Have you come across an annoying Irush TV presenter called Brendan O'Connor? He only redeems himself in my eyes by occasional journalism about being the parent of a daughter with DS.
YANBU Moo. I'm so sorry you have to deal with such awful comments
The world beggars belief sometimes. Could you spend a bit of time and think about what you would really like to say in those situations? I think it would be perfectly reasonable if you over hear a child asking questions and say "That boy over there is called Jim, he's my son. He might be look a little different to you but he loves cars and trucks and loves watching Ben 10. You could always come and say Hello, Jim loves meeting new people"
I'd probably have a card for the parents that said "Don't be such a rude cunt" And hand it over as I walked off. Not really, but I would probably give them a Paddington Bear stare and imagine handing over the card.
Or how about just the phrase "That's a hurtful thing to say" when someone is a right dickhead.
Golly Moo Moo.... of course you wish your child didn't have DS. And more for the reason you said...that you son will have a tougher life and you worry about what will happen to him when you're gone.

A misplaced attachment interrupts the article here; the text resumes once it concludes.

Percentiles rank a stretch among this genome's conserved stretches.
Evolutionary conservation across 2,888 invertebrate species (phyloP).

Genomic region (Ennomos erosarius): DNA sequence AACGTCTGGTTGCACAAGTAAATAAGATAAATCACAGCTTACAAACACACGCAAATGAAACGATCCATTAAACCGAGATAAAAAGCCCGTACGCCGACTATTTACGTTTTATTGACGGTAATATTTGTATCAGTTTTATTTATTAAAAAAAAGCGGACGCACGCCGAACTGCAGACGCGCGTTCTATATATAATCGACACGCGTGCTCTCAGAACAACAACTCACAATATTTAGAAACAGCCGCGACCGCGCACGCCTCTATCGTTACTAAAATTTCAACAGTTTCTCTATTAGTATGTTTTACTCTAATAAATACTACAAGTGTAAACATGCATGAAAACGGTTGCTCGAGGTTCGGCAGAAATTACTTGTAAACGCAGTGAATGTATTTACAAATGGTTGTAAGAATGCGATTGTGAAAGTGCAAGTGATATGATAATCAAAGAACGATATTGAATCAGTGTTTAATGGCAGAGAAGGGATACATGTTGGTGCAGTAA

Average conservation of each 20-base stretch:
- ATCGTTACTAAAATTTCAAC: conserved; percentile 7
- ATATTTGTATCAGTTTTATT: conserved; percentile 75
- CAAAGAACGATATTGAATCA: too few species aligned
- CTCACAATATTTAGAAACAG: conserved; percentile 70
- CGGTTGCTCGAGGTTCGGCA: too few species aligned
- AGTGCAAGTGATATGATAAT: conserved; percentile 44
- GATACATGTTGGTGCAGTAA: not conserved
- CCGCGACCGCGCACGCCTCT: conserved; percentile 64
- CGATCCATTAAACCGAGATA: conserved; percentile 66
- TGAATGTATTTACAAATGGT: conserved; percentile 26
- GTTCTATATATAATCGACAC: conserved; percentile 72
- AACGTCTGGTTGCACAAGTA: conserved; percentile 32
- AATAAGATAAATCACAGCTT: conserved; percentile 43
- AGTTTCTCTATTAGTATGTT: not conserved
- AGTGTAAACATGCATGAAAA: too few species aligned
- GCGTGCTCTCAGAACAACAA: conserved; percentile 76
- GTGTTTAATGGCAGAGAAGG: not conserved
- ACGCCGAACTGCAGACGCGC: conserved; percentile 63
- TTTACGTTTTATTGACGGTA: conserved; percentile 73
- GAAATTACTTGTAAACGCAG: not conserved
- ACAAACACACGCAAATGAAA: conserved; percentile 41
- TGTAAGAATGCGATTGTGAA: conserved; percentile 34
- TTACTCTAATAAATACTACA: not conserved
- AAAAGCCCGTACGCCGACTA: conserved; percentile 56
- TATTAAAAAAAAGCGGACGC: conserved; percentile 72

People are ignorant and say cruel things.
I feel for you and wish you only the best.
Do children really say "Ew!" at the facial features of a child with Downs? I just can't imagine that.
and then the parents will be like "yes, aren't you lucky you don't have that, sweetie, wouldn't it be utterly dreadful"
People have actually SAID that?
Yes, I have had it a good few times, but slightly different wording - I used a specific situation, I must admit, these were mothers who, let's just say, more plastic than some.
I hear you !! I have a son with an undiagnosed genetic condition .. I have to say I'd flatten anyone who said that about my child . It's shockingly rude !! I absolutely adore my son but I'm happy to admit I would change him . I'm terrified of what will happen to him when he is an adult and we aren't here . The world is hard enough for 'typical ' children and adults . To watch my son struggle at school everyday to walk / communicate / learn is frankly heart breaking .
Ds4 has asd his development is quite delayed, you wouldn't know to look at him so when he has melt downs people often give the look at that spoilt undisciplined child look. I've heard the he needs a good smack a few times too.
We often get oh it's such a shame, he's so lovely looking. (he is very pretty) I've wanted to say would it be better if he was ugly then ? but havent
With Down's, he is so very happy and enjoys everything, which is why I say I wouldn't change him - because even if he didn't have Down's he wouldn't be happy all the time, so I guess that's a plus!